American consumers are entitled to the safest food products possible.
The U.S. cattle industry provides the safest and most wholesome beef in the world.
Canada now has a BSE problem, documented by four confirmed cases of BSE in its native cattle herd.
USDA now has a responsibility to protect the U.S. food supply and the U.S. cattle industry from the BSE risk presented by Canada.
USDA is not fulfilling this responsibility. The agency is not following the more stringent safeguards recommended by international science, nor is USDA following the more stringent safeguards practiced by every other country in the world affected by BSE.
USDA’s actions are placing the U.S. cattle industry at risk from a loss of consumer confidence in the U.S. beef supply.


“We have called on USDA to meet with us to find solutions to the BSE problem in Canada. We have called for a solution that ensures the U.S. does not adopt BSE standards lower than international standards and lower than the rest of the world, as this would make the U.S. a dumping ground for products other countries won’t accept.



“USDA responded on Dec. 29, 2004, by issuing its Final Rule, a rule that fails to address the legitimate concerns posed by R-CALF USA.



“We hope the Court, like U.S. cattle producers, will recognize that USDA’s actions present an unnecessary and avoidable risk to the United States."



# # #



R-CALF USA (Ranchers-Cattlemen Action Legal Fund, United Stockgrowers of America) represents thousands of U.S. cattle producers on domestic and international trade and marketing issues. R-CALF USA, a national, non-profit organization, is dedicated to ensuring the continued profitability and viability of the U.S. cattle industry. R-CALF USA’s membership consists primarily of cow-calf operators, cattle backgrounders, and feedlot owners. Its members – over 13,000 strong – are located in 45 states, and the organization has over 57 local and state association affiliates, from both cattle and farm organizations. Various main street businesses are associate members of R-CALF USA. For more information, visit www.r-calfusa.com or, call 406-252-2516.
 

Big Muddy rancher

Well-known member
Joined
Feb 10, 2005
Messages
22,170
Reaction score
400
Location
Big Muddy valley
That's because they give a "FREE ONE YEAR MEMBERSHIP" with a fifty dollar donation. Wonder what the "FREE " mebership costs with out the donation. :cowboy:
 

Murgen

Well-known member
Joined
Feb 12, 2005
Messages
2,108
Reaction score
0
Location
Ontario
Once again R-calf has called into question US food safety. Things that make you go Hmmmm!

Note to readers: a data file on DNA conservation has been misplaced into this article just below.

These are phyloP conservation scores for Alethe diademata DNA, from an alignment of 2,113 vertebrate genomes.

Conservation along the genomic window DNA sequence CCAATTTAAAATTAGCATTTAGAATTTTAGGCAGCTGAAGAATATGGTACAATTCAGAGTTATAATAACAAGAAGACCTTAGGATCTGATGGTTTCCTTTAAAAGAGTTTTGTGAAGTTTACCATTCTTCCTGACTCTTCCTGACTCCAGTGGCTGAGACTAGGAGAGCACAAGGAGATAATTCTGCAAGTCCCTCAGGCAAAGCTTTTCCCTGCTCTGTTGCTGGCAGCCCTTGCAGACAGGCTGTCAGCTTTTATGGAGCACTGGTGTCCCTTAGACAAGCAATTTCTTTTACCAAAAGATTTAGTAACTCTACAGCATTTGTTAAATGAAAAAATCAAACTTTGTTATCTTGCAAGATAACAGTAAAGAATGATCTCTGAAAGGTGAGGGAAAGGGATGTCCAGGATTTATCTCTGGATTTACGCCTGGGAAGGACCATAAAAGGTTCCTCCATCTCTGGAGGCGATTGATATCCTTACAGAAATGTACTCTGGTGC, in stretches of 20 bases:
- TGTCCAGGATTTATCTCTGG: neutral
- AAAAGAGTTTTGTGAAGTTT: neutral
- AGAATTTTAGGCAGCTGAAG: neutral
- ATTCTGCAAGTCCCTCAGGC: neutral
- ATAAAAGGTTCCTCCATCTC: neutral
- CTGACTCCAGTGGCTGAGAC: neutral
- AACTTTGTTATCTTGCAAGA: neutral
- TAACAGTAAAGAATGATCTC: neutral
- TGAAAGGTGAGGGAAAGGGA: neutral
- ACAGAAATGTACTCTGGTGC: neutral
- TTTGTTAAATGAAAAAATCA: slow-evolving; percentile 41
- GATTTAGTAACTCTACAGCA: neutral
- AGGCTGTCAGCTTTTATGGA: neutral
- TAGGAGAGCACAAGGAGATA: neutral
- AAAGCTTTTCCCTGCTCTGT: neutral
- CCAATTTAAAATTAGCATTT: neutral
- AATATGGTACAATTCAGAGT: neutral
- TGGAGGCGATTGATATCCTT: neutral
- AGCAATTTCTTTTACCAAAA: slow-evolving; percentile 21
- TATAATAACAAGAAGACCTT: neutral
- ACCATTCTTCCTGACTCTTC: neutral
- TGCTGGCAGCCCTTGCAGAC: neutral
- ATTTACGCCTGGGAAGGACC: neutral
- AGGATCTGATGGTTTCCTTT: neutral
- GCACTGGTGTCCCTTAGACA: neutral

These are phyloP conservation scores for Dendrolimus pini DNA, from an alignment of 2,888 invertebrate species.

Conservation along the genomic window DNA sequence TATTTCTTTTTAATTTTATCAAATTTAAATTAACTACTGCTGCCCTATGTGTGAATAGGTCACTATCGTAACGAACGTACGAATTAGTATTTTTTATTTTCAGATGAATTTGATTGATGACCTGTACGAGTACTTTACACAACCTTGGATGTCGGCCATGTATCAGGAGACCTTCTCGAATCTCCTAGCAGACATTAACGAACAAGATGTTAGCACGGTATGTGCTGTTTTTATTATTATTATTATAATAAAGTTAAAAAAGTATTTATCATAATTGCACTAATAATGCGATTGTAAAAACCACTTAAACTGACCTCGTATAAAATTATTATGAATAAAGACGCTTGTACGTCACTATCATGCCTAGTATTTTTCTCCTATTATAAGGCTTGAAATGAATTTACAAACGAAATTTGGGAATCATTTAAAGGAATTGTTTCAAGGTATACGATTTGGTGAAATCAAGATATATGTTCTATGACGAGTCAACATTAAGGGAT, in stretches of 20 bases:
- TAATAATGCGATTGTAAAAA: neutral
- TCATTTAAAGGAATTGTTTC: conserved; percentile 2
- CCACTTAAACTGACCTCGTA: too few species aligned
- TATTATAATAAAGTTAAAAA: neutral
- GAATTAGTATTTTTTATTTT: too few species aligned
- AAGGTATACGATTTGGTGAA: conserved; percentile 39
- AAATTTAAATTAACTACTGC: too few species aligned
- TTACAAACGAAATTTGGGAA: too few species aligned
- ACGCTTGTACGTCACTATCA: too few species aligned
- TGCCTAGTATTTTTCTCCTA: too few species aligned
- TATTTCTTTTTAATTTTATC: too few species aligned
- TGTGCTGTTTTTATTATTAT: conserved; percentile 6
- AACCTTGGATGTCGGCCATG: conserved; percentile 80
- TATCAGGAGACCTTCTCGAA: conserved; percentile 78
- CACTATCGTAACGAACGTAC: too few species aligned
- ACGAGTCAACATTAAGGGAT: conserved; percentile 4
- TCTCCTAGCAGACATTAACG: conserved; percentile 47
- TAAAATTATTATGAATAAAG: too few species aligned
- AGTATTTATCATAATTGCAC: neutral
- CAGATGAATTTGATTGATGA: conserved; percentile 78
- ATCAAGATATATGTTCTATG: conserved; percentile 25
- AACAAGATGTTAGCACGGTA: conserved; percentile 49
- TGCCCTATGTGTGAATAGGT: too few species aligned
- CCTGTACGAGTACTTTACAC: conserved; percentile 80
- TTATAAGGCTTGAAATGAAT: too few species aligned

I missed where thay have said there's over a couple of million head of native Canadian head in the US already that are hitting the human food chain!

don't cry WOLF!, too often, that same wolf might get you!

Hey SH, good job of protecting the industry from those crying wolf!
 

Tommy

Well-known member
Joined
Feb 11, 2005
Messages
755
Reaction score
0
Location
South East Kansas
SH...You are still trying to draw comparisons between R-CALF's position and the NCBA's position on the Canadian border opening when there is none.

Wrong again about me Scott.

I am trying to figure out what the NCBA is doing about their resolution. They specifically stated that they want trade with Japan, Korea, and Mexico resumed before the Canadian border is opened.
We do not have a market with Japan or Korea and not fully with Mexico. So are their resolutions just words? Or are they doing something to keep the border closed untill we have normalized trade with Japan, Korea, and Mexico?
 

Tam

Well-known member
Joined
Feb 10, 2005
Messages
12,759
Reaction score
0
Location
Sask
Jan Lyon sat on TV and said that Mexico agreed to take from the US what ever the US was takeing from Canada so if that is true and you want that market open there is one thing to do. normalize trade between the US and Canada.
 

SASH

Well-known member
Joined
Feb 10, 2005
Messages
567
Reaction score
0
Location
Southern Manitoba
From what I understand, the judge is only allowed to rule on whether the USDA followed proper procedure. Everything else. All the arguments about economics or beef safety are null and void.
 
A

Anonymous

Guest
Tam said:
Jan Lyon sat on TV and said that Mexico agreed to take from the US what ever the US was takeing from Canada so if that is true and you want that market open there is one thing to do. normalize trade between the US and Canada.

When was this Tam- During NCBA's first policy- back in the North American industry days? or their second policy after they had to dump all their old policy or lose all their members? or now when nobody knows where they set? ~SH~ talks about flip flops in organizations...NCBA is mysteriously very quiet-- maybe they think the dog and pony show at convention was enough to save them....I'm waiting to see what they say if it is now true and becomes public that Japan is blocking out US beef because of the danger of Canadian beef imports....
 

Latest posts

Top